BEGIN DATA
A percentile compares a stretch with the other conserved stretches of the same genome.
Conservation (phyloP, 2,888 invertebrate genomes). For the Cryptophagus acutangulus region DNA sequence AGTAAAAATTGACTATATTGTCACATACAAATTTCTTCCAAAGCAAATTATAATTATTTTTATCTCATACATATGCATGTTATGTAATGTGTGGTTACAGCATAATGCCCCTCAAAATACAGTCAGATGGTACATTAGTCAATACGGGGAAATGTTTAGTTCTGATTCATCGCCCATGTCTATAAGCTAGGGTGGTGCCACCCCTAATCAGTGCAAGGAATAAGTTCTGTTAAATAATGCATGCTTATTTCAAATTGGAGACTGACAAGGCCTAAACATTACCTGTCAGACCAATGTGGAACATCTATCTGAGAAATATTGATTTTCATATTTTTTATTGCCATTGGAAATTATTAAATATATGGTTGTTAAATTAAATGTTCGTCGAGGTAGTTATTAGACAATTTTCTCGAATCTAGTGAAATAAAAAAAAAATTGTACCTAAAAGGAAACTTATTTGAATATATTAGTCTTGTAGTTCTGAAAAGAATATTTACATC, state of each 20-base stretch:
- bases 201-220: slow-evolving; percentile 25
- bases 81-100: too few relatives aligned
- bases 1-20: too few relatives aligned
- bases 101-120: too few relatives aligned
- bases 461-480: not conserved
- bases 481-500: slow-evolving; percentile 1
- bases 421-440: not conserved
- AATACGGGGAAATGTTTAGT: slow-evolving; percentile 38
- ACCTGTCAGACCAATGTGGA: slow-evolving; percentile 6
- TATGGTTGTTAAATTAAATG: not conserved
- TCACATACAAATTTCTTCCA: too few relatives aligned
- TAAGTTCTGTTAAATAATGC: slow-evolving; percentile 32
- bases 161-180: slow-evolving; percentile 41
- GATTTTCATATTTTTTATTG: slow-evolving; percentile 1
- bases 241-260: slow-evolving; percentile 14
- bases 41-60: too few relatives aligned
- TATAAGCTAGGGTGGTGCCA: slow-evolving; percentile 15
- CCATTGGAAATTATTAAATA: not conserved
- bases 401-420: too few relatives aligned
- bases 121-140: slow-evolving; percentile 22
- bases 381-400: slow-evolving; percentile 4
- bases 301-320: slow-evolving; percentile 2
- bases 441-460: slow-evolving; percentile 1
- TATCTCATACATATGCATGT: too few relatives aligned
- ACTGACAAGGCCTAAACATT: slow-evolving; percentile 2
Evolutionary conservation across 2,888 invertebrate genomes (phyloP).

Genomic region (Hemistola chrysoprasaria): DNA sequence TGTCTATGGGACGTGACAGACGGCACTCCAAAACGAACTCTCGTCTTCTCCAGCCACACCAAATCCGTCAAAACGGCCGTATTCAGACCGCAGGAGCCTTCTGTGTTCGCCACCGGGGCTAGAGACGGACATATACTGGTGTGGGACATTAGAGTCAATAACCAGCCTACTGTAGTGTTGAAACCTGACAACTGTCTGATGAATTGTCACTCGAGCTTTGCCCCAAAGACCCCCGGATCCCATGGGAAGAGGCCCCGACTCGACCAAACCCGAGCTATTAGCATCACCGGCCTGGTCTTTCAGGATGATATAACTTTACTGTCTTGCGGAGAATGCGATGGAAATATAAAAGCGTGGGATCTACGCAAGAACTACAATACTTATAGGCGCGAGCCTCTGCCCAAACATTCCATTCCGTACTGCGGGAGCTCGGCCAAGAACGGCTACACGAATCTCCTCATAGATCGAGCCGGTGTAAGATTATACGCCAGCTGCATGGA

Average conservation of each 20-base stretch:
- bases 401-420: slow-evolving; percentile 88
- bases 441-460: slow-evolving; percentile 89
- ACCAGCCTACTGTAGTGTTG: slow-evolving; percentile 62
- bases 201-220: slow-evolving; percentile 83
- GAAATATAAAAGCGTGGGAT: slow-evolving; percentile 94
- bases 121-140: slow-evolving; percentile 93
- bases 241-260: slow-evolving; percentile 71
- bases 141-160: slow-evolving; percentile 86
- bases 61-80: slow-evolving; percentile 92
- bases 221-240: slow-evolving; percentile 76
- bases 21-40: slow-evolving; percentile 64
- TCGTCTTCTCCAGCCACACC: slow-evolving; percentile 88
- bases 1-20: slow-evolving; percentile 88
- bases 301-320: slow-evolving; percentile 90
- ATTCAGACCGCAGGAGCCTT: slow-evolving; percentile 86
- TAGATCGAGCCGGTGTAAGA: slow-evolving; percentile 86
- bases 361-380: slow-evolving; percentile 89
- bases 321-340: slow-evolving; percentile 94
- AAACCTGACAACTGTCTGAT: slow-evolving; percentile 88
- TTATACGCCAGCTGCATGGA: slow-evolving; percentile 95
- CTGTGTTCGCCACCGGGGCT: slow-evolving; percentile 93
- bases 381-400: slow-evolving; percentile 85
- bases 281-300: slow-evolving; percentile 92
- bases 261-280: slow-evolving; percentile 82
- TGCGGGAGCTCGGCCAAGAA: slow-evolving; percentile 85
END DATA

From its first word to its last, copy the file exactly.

A percentile compares a stretch with the other conserved stretches of the same genome.
Conservation (phyloP, 2,888 invertebrate genomes). For the Cryptophagus acutangulus region DNA sequence AGTAAAAATTGACTATATTGTCACATACAAATTTCTTCCAAAGCAAATTATAATTATTTTTATCTCATACATATGCATGTTATGTAATGTGTGGTTACAGCATAATGCCCCTCAAAATACAGTCAGATGGTACATTAGTCAATACGGGGAAATGTTTAGTTCTGATTCATCGCCCATGTCTATAAGCTAGGGTGGTGCCACCCCTAATCAGTGCAAGGAATAAGTTCTGTTAAATAATGCATGCTTATTTCAAATTGGAGACTGACAAGGCCTAAACATTACCTGTCAGACCAATGTGGAACATCTATCTGAGAAATATTGATTTTCATATTTTTTATTGCCATTGGAAATTATTAAATATATGGTTGTTAAATTAAATGTTCGTCGAGGTAGTTATTAGACAATTTTCTCGAATCTAGTGAAATAAAAAAAAAATTGTACCTAAAAGGAAACTTATTTGAATATATTAGTCTTGTAGTTCTGAAAAGAATATTTACATC, state of each 20-base stretch:
- bases 201-220: slow-evolving; percentile 25
- bases 81-100: too few relatives aligned
- bases 1-20: too few relatives aligned
- bases 101-120: too few relatives aligned
- bases 461-480: not conserved
- bases 481-500: slow-evolving; percentile 1
- bases 421-440: not conserved
- AATACGGGGAAATGTTTAGT: slow-evolving; percentile 38
- ACCTGTCAGACCAATGTGGA: slow-evolving; percentile 6
- TATGGTTGTTAAATTAAATG: not conserved
- TCACATACAAATTTCTTCCA: too few relatives aligned
- TAAGTTCTGTTAAATAATGC: slow-evolving; percentile 32
- bases 161-180: slow-evolving; percentile 41
- GATTTTCATATTTTTTATTG: slow-evolving; percentile 1
- bases 241-260: slow-evolving; percentile 14
- bases 41-60: too few relatives aligned
- TATAAGCTAGGGTGGTGCCA: slow-evolving; percentile 15
- CCATTGGAAATTATTAAATA: not conserved
- bases 401-420: too few relatives aligned
- bases 121-140: slow-evolving; percentile 22
- bases 381-400: slow-evolving; percentile 4
- bases 301-320: slow-evolving; percentile 2
- bases 441-460: slow-evolving; percentile 1
- TATCTCATACATATGCATGT: too few relatives aligned
- ACTGACAAGGCCTAAACATT: slow-evolving; percentile 2
Evolutionary conservation across 2,888 invertebrate genomes (phyloP).

Genomic region (Hemistola chrysoprasaria): DNA sequence TGTCTATGGGACGTGACAGACGGCACTCCAAAACGAACTCTCGTCTTCTCCAGCCACACCAAATCCGTCAAAACGGCCGTATTCAGACCGCAGGAGCCTTCTGTGTTCGCCACCGGGGCTAGAGACGGACATATACTGGTGTGGGACATTAGAGTCAATAACCAGCCTACTGTAGTGTTGAAACCTGACAACTGTCTGATGAATTGTCACTCGAGCTTTGCCCCAAAGACCCCCGGATCCCATGGGAAGAGGCCCCGACTCGACCAAACCCGAGCTATTAGCATCACCGGCCTGGTCTTTCAGGATGATATAACTTTACTGTCTTGCGGAGAATGCGATGGAAATATAAAAGCGTGGGATCTACGCAAGAACTACAATACTTATAGGCGCGAGCCTCTGCCCAAACATTCCATTCCGTACTGCGGGAGCTCGGCCAAGAACGGCTACACGAATCTCCTCATAGATCGAGCCGGTGTAAGATTATACGCCAGCTGCATGGA

Average conservation of each 20-base stretch:
- bases 401-420: slow-evolving; percentile 88
- bases 441-460: slow-evolving; percentile 89
- ACCAGCCTACTGTAGTGTTG: slow-evolving; percentile 62
- bases 201-220: slow-evolving; percentile 83
- GAAATATAAAAGCGTGGGAT: slow-evolving; percentile 94
- bases 121-140: slow-evolving; percentile 93
- bases 241-260: slow-evolving; percentile 71
- bases 141-160: slow-evolving; percentile 86
- bases 61-80: slow-evolving; percentile 92
- bases 221-240: slow-evolving; percentile 76
- bases 21-40: slow-evolving; percentile 64
- TCGTCTTCTCCAGCCACACC: slow-evolving; percentile 88
- bases 1-20: slow-evolving; percentile 88
- bases 301-320: slow-evolving; percentile 90
- ATTCAGACCGCAGGAGCCTT: slow-evolving; percentile 86
- TAGATCGAGCCGGTGTAAGA: slow-evolving; percentile 86
- bases 361-380: slow-evolving; percentile 89
- bases 321-340: slow-evolving; percentile 94
- AAACCTGACAACTGTCTGAT: slow-evolving; percentile 88
- TTATACGCCAGCTGCATGGA: slow-evolving; percentile 95
- CTGTGTTCGCCACCGGGGCT: slow-evolving; percentile 93
- bases 381-400: slow-evolving; percentile 85
- bases 281-300: slow-evolving; percentile 92
- bases 261-280: slow-evolving; percentile 82
- TGCGGGAGCTCGGCCAAGAA: slow-evolving; percentile 85